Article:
Inventory management falls among the most efficient business practices of all time. For centuries, inventory management has existed, from tallying sticks and stones to maintaining cattle records to using UHF RFID to track stock.
The rise of eCommerce, quick delivery, and digitization has made inventory management more crucial than ever. However, the benefits of Inventory management are not limited to preventing out of stock situations these days.
Inventory management enables companies to cut costs, reduce wastage, eliminate damage, allocate resources, improve visibility, transparency, and much more. Let’s have a detailed look at inventory management, its types, techniques, and methods.
What is Inventory Management?
Inventory management is an organized system of ordering, recording, and tracking the stock items of any business. It is an essential component of supply chain management that helps businesses maintain the inflow, circulation, and outflow of raw material and finished products.
Inventory management enables businesses to keep track of batches, set reorder alerts, provide real-time information of stock-in-hand, and more. As a result, it effectively cuts costs and ensures a smooth flow of products from procurement to selling. It also helps businesses in tracking expiries, maintaining the stock level, and reducing wastage.
Different Types of Inventory Management Methods
There are mainly two types of Inventory management based on the frequency of recording and updating stock levels.
- Periodic Inventory Management
The stock items are updated only in a specific time interval in periodic inventory management, monthly, quarterly, or yearly. Thus, periodic management is more like inventory counting than a method of inventory control.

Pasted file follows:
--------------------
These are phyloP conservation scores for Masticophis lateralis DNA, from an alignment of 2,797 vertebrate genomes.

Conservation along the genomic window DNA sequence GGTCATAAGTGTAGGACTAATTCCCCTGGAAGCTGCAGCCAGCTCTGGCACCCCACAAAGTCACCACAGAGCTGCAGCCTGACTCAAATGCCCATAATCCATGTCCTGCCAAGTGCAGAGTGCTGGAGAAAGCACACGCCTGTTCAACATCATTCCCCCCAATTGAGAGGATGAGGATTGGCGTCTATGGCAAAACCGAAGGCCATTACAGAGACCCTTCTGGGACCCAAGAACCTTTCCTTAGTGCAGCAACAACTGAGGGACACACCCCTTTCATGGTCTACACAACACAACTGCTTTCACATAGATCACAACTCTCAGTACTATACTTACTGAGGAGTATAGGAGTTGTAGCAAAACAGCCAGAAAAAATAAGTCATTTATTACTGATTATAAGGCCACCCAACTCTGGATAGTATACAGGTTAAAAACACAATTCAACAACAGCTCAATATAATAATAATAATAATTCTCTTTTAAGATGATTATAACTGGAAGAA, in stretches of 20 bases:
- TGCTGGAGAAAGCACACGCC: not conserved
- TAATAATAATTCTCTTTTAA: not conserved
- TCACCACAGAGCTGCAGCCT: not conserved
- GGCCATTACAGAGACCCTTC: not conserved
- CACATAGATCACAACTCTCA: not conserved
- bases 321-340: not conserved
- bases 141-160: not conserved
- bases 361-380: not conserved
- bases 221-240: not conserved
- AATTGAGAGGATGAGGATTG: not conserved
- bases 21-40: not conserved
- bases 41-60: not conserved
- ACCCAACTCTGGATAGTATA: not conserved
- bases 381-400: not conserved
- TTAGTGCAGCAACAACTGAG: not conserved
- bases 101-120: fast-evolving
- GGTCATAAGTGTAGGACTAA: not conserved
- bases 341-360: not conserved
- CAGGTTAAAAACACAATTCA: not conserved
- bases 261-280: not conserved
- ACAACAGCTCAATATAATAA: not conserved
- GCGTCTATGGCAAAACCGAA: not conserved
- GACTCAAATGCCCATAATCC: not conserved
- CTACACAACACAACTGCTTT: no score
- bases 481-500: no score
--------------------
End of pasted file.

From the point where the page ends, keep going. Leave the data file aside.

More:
The total stock is calculated by adjusting sales and purchases on opening stock, then matched with in-hand stock counted.
The simple formula is Opening stock (+) Purchase (-) Sales = Closing Stock
Periodic inventory management is beneficial from an accounting point of view for small businesses. It doesn’t require any specialized software or hardware. Simple counting of inventory and recording on a notebook or spreadsheet is enough.
Pros and Cons of Periodic Inventory Management
|Requires no expertise||It doesn’t give any insight into the flow of inventory|
|Doesn’t need any hardware, software, or system||Can’t determine any metrics like COGS, Reorder level, Minimum order quantity, etc.|
|Serves the need of SMBs with a small quantity of stock|
Although periodic inventory management doesn’t add much value to business processes, it’s still widely used in small organizations for verification purposes.
- Perpetual Inventory Management
In the Perpetual Inventory Management method, the stocks are counted and updated in real-time. It accounts for every purchase, sales, damage, and wastage of stock, raw material, works in progress, and finished goods.
This method provides complete information and analytics about the inventory flow. The process of perpetual Inventory management includes:
- Reporting goods in hand
- Adjustments for damage, wastage, etc.
- Sales/ Purchase order entry
- Updating stock on every inventory transaction
Pros and Cons of Perpetual Inventory Management